Morning Action: D-Day Matters
D-Day. Today is the 70th anniversary of D-Day and the invasion of Normandy. Heritage’s James Carafano explains why it remains such an important date in our nation’s history:
More than any other battle in the American memory, D-Day symbolizes the Americans going forth in the world when they had no other choice but to fight for what is right.
In many ways, D-Day was America’s battle. Every branch of the armed forces fought during the invasion of Normandy. The Navy delivered the troops. The (Army) Air Force took command of the sky. Sixty U.S. Coast Guard cutters provided search and rescue. Even a handful of Marines were on hand. And 160,000 GIs hit the beaches.
To pause and remember D-Day is in truth an opportunity for all of us to stop and recall the service and sacrifice of every fighting American from Bunker Hill to Baghdad. We are free and safe because they fought.
Reagan. The Associated Press reminds us that Ronald Reagan set the presidential standard for D-Day observances:
Ronald Reagan was the first [sitting president to attend a D-Day anniversary observance in Normandy], delivering an evocative and emotional remembrance on the 40th anniversary in 1984. Joining him were surviving members of an Army Rangers team that had scaled cliffs at Pointe du Hoc to silence German guns protecting the Normandy beaches.
“These are the boys of Pointe du Hoc,” Reagan said. “These are the men who took the cliffs. These are the champions who helped free a continent. These are the heroes who helped end a war.”
Before him, presidents acknowledged the D-Day invasion with words or statements, but none made a pilgrimage to the site, not even Dwight Eisenhower, who had been the supreme allied commander who ordered the invasion.
Obama. The Examiner’s Philip Klein explains how Barack Obama’s inner circle has become unleashed, and warns us to expect more unilateral action:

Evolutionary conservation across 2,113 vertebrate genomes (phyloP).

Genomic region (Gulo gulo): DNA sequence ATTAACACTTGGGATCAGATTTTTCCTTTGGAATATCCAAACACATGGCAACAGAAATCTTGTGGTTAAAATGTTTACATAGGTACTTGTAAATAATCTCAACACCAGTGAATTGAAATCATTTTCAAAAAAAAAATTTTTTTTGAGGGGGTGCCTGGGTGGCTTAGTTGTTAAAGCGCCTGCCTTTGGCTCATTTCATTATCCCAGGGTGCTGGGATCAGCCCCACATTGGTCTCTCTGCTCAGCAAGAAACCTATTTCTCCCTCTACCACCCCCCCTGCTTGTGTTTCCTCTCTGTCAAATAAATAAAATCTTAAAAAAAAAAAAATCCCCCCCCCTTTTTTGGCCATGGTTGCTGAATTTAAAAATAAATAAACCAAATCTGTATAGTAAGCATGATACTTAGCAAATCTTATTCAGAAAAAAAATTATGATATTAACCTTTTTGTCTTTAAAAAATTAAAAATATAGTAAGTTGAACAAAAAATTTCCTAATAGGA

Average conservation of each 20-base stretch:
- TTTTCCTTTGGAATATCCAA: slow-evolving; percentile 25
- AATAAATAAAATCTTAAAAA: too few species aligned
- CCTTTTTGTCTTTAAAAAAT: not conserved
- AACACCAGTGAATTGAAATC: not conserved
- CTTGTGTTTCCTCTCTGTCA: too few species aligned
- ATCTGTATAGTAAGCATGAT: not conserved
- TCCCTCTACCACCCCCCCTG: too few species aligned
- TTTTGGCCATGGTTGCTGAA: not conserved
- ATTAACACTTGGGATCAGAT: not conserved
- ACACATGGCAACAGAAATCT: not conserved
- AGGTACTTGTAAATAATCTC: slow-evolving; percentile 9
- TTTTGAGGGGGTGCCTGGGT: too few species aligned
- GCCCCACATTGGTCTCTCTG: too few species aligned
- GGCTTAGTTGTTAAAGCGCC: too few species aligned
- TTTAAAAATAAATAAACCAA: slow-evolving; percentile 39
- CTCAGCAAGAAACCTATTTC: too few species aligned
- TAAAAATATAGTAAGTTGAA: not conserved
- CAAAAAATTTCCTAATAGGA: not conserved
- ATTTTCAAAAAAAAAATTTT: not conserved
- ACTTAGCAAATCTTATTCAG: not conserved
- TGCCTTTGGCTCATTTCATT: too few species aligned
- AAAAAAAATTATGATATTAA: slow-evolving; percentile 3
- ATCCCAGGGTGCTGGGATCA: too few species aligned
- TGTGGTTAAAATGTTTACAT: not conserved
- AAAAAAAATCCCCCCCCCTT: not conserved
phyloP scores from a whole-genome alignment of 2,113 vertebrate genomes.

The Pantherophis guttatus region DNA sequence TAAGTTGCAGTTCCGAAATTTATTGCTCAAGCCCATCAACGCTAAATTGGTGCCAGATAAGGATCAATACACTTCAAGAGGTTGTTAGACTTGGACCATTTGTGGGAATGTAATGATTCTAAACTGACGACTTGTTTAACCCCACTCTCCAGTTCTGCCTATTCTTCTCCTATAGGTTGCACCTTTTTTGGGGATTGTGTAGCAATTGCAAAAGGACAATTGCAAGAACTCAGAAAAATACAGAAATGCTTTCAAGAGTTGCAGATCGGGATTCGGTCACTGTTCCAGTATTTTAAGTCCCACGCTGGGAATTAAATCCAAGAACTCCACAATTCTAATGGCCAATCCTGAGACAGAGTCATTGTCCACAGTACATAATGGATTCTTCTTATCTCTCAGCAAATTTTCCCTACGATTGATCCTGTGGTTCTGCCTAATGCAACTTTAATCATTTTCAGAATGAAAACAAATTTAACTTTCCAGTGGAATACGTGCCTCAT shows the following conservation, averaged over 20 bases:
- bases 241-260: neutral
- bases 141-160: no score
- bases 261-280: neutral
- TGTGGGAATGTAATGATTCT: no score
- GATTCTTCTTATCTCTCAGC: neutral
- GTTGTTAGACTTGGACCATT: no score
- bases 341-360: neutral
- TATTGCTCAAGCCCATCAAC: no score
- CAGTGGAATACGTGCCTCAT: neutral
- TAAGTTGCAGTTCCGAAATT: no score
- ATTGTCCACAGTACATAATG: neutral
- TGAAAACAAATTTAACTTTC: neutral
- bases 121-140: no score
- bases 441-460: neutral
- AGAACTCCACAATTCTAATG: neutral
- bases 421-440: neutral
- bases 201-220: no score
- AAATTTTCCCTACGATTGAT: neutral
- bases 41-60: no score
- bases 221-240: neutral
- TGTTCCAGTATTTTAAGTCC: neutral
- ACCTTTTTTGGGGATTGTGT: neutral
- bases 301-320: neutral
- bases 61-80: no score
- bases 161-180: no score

Whether it’s recognizing a Palestinian government that includes Hamas, negotiating with the Taliban, releasing five Guantanamo Bay detainees or imposing new regulations on carbon emissions, one thing is constant: The inner President Obama is being unleashed.
Like the end of his first term, in his second term, Obama has not been able to move any of his major legislative priorities through the Republican-controlled House of Representatives. But now, he’s no longer facing re-election, so he’s been more willing to assert himself in areas where the president typically has more influence – foreign affairs and regulatory policy.
Veterans. According to reports, Sen. Bernard Sanders (I-VT) 20% and Sen. John McCain (R-AZ) 52% have struck a deal on a veterans bill, but CQ (sub. req’d) reports the deal could hit a snag because of the price tag:
But while Sanders and McCain managed to reconcile their policy differences before the Senate adjourns for the week, the prospect of emergency funding for the VA, which would not require offsets, may be resisted by fiscal conservatives in both the House and Senate.
The proposal’s authorization of emergency spending — which was disclosed in a one-page fact sheet but not mentioned in remarks by the pair on the Senate floor — is sure to spark renewed debate in Congress regarding whether such proposals should be offset with corresponding cuts elsewhere in the budget.
Such spats have occurred regularly in the years since Republicans took over the House in 2011. Conservatives have led the charge for offsets to disaster and other types of emergency aid, which was not offset in previous Congresses. That debate consumed Congress in the months after Superstorm Sandy hit land in late 2012; it took lawmakers more than three months to clear a $60 billion supplemental appropriations package to fund rebuilding efforts in the Northeast. That spending was ultimately not offset.
Fiscal hawks, concerned about rising budget deficits and what they see as a Congress that too often circumvents spending caps, has called for matching emergency spending with equivalent cuts elsewhere in the budget